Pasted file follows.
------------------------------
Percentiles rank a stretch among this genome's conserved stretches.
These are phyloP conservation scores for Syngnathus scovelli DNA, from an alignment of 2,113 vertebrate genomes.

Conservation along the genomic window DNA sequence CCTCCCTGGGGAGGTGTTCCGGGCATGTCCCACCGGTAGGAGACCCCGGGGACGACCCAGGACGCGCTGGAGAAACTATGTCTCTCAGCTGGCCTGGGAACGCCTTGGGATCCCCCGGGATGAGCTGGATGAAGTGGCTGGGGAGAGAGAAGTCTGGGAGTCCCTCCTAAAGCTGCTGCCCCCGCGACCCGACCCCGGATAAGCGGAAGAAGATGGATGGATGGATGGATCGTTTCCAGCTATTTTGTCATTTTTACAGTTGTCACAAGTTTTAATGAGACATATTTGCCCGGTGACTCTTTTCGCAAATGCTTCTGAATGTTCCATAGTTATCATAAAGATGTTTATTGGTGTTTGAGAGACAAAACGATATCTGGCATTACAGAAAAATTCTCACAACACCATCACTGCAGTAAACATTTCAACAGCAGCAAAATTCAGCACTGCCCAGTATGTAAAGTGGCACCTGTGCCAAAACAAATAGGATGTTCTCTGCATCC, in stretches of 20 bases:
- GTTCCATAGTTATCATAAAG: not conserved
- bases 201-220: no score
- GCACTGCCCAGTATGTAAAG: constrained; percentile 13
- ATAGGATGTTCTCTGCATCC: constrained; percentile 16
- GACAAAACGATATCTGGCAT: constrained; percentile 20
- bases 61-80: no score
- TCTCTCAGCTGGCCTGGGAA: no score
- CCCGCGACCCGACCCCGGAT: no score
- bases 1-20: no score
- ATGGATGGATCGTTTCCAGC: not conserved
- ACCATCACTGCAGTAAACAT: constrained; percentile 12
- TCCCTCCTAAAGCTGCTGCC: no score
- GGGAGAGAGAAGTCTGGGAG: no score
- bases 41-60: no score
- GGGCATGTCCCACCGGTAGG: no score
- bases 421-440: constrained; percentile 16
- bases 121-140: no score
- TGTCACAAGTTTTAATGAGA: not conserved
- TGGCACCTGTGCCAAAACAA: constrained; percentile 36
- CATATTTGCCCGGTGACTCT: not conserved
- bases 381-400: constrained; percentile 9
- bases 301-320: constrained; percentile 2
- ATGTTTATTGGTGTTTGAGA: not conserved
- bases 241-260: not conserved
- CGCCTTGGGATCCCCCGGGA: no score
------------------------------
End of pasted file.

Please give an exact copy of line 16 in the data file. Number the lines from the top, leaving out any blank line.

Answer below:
- GGGAGAGAGAAGTCTGGGAG: no score